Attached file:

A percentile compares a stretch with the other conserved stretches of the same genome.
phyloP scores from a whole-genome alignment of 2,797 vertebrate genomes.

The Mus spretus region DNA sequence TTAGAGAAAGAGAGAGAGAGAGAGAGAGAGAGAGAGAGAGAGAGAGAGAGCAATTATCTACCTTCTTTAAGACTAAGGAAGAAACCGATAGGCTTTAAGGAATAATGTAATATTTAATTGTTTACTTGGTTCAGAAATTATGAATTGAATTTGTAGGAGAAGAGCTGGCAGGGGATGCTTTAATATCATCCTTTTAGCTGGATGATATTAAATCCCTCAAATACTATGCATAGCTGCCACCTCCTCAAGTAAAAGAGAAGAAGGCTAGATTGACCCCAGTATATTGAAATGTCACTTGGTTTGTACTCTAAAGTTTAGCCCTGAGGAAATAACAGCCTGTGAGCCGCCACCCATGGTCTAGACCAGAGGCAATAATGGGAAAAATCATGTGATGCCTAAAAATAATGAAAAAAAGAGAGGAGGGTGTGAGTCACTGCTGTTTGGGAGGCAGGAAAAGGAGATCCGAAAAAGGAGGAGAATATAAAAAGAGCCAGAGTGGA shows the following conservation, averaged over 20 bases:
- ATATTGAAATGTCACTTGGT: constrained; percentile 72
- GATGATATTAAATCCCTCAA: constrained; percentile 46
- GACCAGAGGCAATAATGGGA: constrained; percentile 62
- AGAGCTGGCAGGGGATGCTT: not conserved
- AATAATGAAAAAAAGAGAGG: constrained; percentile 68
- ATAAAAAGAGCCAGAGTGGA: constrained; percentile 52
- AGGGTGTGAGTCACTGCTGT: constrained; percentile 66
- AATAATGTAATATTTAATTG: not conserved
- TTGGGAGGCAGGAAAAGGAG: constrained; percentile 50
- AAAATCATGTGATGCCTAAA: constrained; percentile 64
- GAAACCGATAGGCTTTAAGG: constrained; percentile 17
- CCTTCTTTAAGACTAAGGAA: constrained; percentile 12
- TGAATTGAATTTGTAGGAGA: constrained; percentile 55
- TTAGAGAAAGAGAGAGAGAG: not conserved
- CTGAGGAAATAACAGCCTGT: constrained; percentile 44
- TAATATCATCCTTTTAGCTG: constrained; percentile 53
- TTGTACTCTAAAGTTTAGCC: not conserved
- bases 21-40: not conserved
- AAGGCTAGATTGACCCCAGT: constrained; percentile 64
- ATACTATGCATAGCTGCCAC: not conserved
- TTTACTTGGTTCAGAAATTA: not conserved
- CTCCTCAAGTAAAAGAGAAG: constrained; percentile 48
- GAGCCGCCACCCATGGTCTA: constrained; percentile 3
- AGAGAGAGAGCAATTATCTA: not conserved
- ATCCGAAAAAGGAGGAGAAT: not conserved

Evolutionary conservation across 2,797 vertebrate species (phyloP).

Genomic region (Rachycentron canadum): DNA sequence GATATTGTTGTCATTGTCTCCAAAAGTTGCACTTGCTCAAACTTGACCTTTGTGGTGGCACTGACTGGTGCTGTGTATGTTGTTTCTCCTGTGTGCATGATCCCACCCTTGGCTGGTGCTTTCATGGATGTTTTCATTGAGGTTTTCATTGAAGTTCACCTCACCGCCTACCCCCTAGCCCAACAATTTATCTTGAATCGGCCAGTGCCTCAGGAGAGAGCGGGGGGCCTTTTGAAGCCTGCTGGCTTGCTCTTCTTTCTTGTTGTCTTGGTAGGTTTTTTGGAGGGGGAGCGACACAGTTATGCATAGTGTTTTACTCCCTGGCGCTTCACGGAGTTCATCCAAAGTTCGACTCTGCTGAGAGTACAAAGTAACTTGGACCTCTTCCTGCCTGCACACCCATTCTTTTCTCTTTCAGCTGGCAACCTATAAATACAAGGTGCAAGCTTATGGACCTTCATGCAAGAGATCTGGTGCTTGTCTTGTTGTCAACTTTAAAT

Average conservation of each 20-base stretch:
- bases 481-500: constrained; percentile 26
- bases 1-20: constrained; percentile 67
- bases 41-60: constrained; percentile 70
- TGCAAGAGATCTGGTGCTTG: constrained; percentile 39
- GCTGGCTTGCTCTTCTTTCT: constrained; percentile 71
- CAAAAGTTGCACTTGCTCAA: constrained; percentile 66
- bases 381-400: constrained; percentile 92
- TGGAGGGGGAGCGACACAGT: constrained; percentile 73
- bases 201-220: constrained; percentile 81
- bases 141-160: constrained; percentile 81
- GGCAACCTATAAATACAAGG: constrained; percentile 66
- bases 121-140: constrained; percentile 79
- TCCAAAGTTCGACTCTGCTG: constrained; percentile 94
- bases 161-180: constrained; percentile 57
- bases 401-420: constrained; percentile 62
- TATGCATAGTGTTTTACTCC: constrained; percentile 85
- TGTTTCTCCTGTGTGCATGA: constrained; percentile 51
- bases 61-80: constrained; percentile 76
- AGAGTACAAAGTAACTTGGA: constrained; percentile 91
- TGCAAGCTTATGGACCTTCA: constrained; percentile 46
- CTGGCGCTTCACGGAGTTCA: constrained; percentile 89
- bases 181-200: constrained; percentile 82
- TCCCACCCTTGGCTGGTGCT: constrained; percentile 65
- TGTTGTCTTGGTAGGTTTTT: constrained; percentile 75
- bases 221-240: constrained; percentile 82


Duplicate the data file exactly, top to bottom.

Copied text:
A percentile compares a stretch with the other conserved stretches of the same genome.
phyloP scores from a whole-genome alignment of 2,797 vertebrate genomes.

The Mus spretus region DNA sequence TTAGAGAAAGAGAGAGAGAGAGAGAGAGAGAGAGAGAGAGAGAGAGAGAGCAATTATCTACCTTCTTTAAGACTAAGGAAGAAACCGATAGGCTTTAAGGAATAATGTAATATTTAATTGTTTACTTGGTTCAGAAATTATGAATTGAATTTGTAGGAGAAGAGCTGGCAGGGGATGCTTTAATATCATCCTTTTAGCTGGATGATATTAAATCCCTCAAATACTATGCATAGCTGCCACCTCCTCAAGTAAAAGAGAAGAAGGCTAGATTGACCCCAGTATATTGAAATGTCACTTGGTTTGTACTCTAAAGTTTAGCCCTGAGGAAATAACAGCCTGTGAGCCGCCACCCATGGTCTAGACCAGAGGCAATAATGGGAAAAATCATGTGATGCCTAAAAATAATGAAAAAAAGAGAGGAGGGTGTGAGTCACTGCTGTTTGGGAGGCAGGAAAAGGAGATCCGAAAAAGGAGGAGAATATAAAAAGAGCCAGAGTGGA shows the following conservation, averaged over 20 bases:
- ATATTGAAATGTCACTTGGT: constrained; percentile 72
- GATGATATTAAATCCCTCAA: constrained; percentile 46
- GACCAGAGGCAATAATGGGA: constrained; percentile 62
- AGAGCTGGCAGGGGATGCTT: not conserved
- AATAATGAAAAAAAGAGAGG: constrained; percentile 68
- ATAAAAAGAGCCAGAGTGGA: constrained; percentile 52
- AGGGTGTGAGTCACTGCTGT: constrained; percentile 66
- AATAATGTAATATTTAATTG: not conserved
- TTGGGAGGCAGGAAAAGGAG: constrained; percentile 50
- AAAATCATGTGATGCCTAAA: constrained; percentile 64
- GAAACCGATAGGCTTTAAGG: constrained; percentile 17
- CCTTCTTTAAGACTAAGGAA: constrained; percentile 12
- TGAATTGAATTTGTAGGAGA: constrained; percentile 55
- TTAGAGAAAGAGAGAGAGAG: not conserved
- CTGAGGAAATAACAGCCTGT: constrained; percentile 44
- TAATATCATCCTTTTAGCTG: constrained; percentile 53
- TTGTACTCTAAAGTTTAGCC: not conserved
- bases 21-40: not conserved
- AAGGCTAGATTGACCCCAGT: constrained; percentile 64
- ATACTATGCATAGCTGCCAC: not conserved
- TTTACTTGGTTCAGAAATTA: not conserved
- CTCCTCAAGTAAAAGAGAAG: constrained; percentile 48
- GAGCCGCCACCCATGGTCTA: constrained; percentile 3
- AGAGAGAGAGCAATTATCTA: not conserved
- ATCCGAAAAAGGAGGAGAAT: not conserved

Evolutionary conservation across 2,797 vertebrate species (phyloP).

Genomic region (Rachycentron canadum): DNA sequence GATATTGTTGTCATTGTCTCCAAAAGTTGCACTTGCTCAAACTTGACCTTTGTGGTGGCACTGACTGGTGCTGTGTATGTTGTTTCTCCTGTGTGCATGATCCCACCCTTGGCTGGTGCTTTCATGGATGTTTTCATTGAGGTTTTCATTGAAGTTCACCTCACCGCCTACCCCCTAGCCCAACAATTTATCTTGAATCGGCCAGTGCCTCAGGAGAGAGCGGGGGGCCTTTTGAAGCCTGCTGGCTTGCTCTTCTTTCTTGTTGTCTTGGTAGGTTTTTTGGAGGGGGAGCGACACAGTTATGCATAGTGTTTTACTCCCTGGCGCTTCACGGAGTTCATCCAAAGTTCGACTCTGCTGAGAGTACAAAGTAACTTGGACCTCTTCCTGCCTGCACACCCATTCTTTTCTCTTTCAGCTGGCAACCTATAAATACAAGGTGCAAGCTTATGGACCTTCATGCAAGAGATCTGGTGCTTGTCTTGTTGTCAACTTTAAAT

Average conservation of each 20-base stretch:
- bases 481-500: constrained; percentile 26
- bases 1-20: constrained; percentile 67
- bases 41-60: constrained; percentile 70
- TGCAAGAGATCTGGTGCTTG: constrained; percentile 39
- GCTGGCTTGCTCTTCTTTCT: constrained; percentile 71
- CAAAAGTTGCACTTGCTCAA: constrained; percentile 66
- bases 381-400: constrained; percentile 92
- TGGAGGGGGAGCGACACAGT: constrained; percentile 73
- bases 201-220: constrained; percentile 81
- bases 141-160: constrained; percentile 81
- GGCAACCTATAAATACAAGG: constrained; percentile 66
- bases 121-140: constrained; percentile 79
- TCCAAAGTTCGACTCTGCTG: constrained; percentile 94
- bases 161-180: constrained; percentile 57
- bases 401-420: constrained; percentile 62
- TATGCATAGTGTTTTACTCC: constrained; percentile 85
- TGTTTCTCCTGTGTGCATGA: constrained; percentile 51
- bases 61-80: constrained; percentile 76
- AGAGTACAAAGTAACTTGGA: constrained; percentile 91
- TGCAAGCTTATGGACCTTCA: constrained; percentile 46
- CTGGCGCTTCACGGAGTTCA: constrained; percentile 89
- bases 181-200: constrained; percentile 82
- TCCCACCCTTGGCTGGTGCT: constrained; percentile 65
- TGTTGTCTTGGTAGGTTTTT: constrained; percentile 75
- bases 221-240: constrained; percentile 82